Massage Therapy

10 Massage Therapy Myths: Busted!

Health

Massage Therapy

Although the popularity of massage therapy is on the rise, the misconceptions about what it can and cannot do are still prevalent. Tackling the myths and learning the facts about massage benefits both therapists and their clients.

Here are ten common myths about massage therapy, busted wide open with scientific facts and data.

1. Massages are basically all the same.

Certainly not true! There are many different types of massage, and each has their own role. Spa massage focuses on stress relief and helping to diminish general muscle soreness. Sports massage is useful for athletes of any kind, from Olympians to weekend joggers, and helps to keep muscles and joints in top shape. Massage for physical therapy is geared toward healing specific injuries and keeping bodies mobile while they recover.

2. Massage spreads cancer cells through the body.

This is, scientifically, nearly impossible. One would have to smash the tumor directly for it to shed any potential metastatic material. In fact, most oncologists agree that people undergoing treatment for cancer can greatly benefit from the healing touch of a massage therapist.

3. The effects of a massage are only temporary.

A massage therapist is able to help “retrain” muscles’ memory to help reduce pain and stress on a body long after a session is complete. Having a regular massage scheduled can be a great boon to a healthy lifestyle, and can be a lifesaver for those suffering from chronic pain or stiffness.

4. One should feel sore the day after a massage, or it didn’t “work.”

Some people may feel a bit sore the day after a massage, especially if it was for deep tissue manipulation, as the muscles are technically getting a workout while being stretched and worked. But not feeling tender the day after is perfectly normal, too, and is not the sign of a failed massage.

5. Pregnant women can miscarry after a massage.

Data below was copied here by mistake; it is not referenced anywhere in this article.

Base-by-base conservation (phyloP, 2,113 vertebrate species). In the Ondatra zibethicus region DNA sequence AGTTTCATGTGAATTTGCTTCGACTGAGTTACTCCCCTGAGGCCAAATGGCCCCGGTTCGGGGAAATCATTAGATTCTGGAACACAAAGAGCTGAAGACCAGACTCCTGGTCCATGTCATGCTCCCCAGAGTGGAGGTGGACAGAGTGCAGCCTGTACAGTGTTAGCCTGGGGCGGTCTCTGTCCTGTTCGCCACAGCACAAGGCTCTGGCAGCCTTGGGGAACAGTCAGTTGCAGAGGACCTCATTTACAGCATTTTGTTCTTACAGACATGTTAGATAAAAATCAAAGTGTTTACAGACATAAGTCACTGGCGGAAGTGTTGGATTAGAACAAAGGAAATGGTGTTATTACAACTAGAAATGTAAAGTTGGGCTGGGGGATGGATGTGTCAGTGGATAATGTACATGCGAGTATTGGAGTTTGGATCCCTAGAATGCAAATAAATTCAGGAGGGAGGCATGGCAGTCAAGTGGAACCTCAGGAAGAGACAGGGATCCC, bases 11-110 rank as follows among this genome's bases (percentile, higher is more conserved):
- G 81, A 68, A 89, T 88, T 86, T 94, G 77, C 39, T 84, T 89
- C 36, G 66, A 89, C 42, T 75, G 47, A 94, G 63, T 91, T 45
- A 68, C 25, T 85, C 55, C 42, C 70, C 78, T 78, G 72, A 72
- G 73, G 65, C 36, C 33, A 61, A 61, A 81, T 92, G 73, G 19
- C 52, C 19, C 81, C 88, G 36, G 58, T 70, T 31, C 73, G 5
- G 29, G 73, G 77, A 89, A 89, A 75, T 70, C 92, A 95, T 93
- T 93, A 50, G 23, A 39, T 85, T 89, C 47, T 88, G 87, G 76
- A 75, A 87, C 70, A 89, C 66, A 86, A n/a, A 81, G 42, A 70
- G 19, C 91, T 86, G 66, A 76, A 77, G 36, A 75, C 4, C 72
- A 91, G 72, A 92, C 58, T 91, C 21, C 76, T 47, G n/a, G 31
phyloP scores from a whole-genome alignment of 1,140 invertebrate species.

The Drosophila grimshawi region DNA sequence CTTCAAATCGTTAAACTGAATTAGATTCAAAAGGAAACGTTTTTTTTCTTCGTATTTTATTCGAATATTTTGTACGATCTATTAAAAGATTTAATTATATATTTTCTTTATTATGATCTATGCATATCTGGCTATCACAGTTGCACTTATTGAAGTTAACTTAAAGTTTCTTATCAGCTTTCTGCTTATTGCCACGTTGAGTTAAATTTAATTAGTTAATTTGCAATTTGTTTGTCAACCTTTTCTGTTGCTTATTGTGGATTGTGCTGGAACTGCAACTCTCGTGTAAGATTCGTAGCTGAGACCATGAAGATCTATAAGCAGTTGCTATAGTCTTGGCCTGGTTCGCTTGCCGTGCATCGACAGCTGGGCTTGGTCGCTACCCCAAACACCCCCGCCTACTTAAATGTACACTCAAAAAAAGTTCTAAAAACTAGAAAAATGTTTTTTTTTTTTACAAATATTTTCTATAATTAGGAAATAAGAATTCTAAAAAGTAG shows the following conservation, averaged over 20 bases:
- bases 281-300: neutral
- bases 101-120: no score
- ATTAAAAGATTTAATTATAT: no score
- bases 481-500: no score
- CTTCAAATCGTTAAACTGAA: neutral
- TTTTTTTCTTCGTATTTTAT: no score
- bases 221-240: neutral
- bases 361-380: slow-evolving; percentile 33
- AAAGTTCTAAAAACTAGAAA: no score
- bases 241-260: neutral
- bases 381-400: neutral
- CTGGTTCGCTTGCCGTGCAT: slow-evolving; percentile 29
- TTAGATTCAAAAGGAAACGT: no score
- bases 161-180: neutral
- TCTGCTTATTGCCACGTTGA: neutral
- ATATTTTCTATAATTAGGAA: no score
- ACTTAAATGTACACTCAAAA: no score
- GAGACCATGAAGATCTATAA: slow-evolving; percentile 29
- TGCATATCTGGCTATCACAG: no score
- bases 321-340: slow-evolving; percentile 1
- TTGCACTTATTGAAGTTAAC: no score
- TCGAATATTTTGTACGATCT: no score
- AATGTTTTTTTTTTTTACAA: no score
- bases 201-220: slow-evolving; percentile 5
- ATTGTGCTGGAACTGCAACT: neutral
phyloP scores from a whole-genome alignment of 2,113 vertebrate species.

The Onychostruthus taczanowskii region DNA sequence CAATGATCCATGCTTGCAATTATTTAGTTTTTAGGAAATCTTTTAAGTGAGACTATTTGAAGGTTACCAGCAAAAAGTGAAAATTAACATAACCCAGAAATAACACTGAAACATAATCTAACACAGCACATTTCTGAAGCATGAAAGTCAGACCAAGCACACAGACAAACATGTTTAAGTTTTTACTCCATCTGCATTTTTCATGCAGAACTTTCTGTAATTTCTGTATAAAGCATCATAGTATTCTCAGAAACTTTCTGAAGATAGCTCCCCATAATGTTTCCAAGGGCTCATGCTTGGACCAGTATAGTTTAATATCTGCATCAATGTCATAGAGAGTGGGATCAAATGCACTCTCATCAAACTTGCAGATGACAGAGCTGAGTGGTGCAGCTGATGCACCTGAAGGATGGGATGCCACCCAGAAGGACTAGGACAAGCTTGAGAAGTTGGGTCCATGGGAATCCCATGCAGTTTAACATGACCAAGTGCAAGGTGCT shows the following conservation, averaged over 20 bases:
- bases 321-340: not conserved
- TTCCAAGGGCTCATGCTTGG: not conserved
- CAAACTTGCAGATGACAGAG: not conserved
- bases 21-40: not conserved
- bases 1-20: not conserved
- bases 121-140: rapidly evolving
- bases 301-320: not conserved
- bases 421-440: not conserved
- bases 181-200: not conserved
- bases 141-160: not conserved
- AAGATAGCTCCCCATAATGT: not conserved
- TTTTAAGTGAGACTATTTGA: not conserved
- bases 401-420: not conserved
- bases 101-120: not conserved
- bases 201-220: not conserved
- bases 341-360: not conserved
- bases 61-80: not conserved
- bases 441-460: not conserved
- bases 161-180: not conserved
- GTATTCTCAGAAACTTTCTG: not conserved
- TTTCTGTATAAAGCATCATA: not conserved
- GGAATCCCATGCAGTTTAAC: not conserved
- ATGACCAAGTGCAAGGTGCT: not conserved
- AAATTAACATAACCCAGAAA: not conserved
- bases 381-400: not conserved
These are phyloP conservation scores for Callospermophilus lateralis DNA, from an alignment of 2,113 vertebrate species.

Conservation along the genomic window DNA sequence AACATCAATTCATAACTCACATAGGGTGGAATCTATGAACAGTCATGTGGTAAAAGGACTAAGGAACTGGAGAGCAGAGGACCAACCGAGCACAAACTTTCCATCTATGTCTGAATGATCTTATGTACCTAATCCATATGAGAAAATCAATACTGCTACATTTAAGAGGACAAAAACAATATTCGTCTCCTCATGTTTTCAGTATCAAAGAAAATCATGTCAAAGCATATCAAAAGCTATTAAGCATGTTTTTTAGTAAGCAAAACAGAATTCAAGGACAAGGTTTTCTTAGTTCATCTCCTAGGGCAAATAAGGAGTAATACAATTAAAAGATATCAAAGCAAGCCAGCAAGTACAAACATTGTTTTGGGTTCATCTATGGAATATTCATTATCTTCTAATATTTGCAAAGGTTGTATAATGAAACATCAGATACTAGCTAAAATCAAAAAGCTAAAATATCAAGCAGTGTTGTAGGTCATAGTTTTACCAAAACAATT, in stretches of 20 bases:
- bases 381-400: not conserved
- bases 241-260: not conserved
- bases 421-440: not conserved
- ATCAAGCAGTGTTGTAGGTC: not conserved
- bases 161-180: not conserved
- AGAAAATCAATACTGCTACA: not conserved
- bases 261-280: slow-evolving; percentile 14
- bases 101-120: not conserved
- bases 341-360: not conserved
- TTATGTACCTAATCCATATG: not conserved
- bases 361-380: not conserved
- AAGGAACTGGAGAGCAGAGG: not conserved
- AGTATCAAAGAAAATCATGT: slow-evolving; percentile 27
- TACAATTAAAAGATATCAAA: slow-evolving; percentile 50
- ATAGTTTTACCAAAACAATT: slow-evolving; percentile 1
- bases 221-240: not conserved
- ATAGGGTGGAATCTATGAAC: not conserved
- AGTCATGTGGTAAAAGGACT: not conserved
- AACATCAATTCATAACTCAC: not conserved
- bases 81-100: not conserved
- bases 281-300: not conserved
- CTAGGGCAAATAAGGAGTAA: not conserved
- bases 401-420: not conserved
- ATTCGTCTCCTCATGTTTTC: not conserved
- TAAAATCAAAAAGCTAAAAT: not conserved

It was once believed that massage would release hormones that could cause early labor, but this is now known not to be true. In fact, a prenatal massage can help mothers-to-be to by reducing their aches and pains, lowering the stress hormones present, and allowing the mother to relax and be pampered.

6. Massage only moves muscles around.

Not true! Trained massage therapists can help alleviate swollen joints by gently moving stagnant synovial fluid. They can also stretch tightened areas of the fascia, the tissue that connects bones, joints and muscle.

7. Do not interrupt a massage therapist, even if what they are doing is hurting.

Definitely not true! It’s important to remember that pain isn’t “weakness leaving the body,” it’s actually a response to let someone know that something isn’t right. If anything other than a “good hurt” is felt, the massage therapist should know right away. They will not be embarrassed or angry; they will be grateful.

8. You must drink water after a massage.

Some massage therapists may disagree with this, but so long as one’s kidneys, respiratory and liver functions are normal, the body doesn’t need extra help with ridding itself of toxins. However, if you are feeling thirsty after a massage, by all means, drink some water.

9. Massage releases toxins and cleanses the body.

There is no medical proof of this, and most doctors agree that it is very unlikely. However, a massage will help to increase blood flow to all parts of a body, which can promote healing to areas affected by injury.

10. It will get rid of cellulite.

Sorry, but cellulite is just a fact of life. It’s simply a sign of subcutaneous fat cells, and is more connected to heredity than anything else. Cellulite is a completely normal part of one’s body, and poses no medical issues. On the other hand, helping alleviate post-workout stiffness and pain can help with keeping up a fitness routine, which may reduce the appearance of cellulite over time.

What does massage do? The therapeutic values of massage:

It used to be a common thought that massage was purely a form of pampering, and didn’t have therapeutic value. However, more and more doctors are sending their patients to a massage therapist to aid in recovery or overall well-being. It’s now known that massages from professionally trained therapists can:

  • Reduce soreness, stiffness or muscle spasms
  • Manage or relieve stress (and associated insomnia)
  • Assist in injury rehabilitation and recovery
  • Help maintain wellness or fitness
  • Relieve headaches
  • Lower blood pressure and heart rate

 

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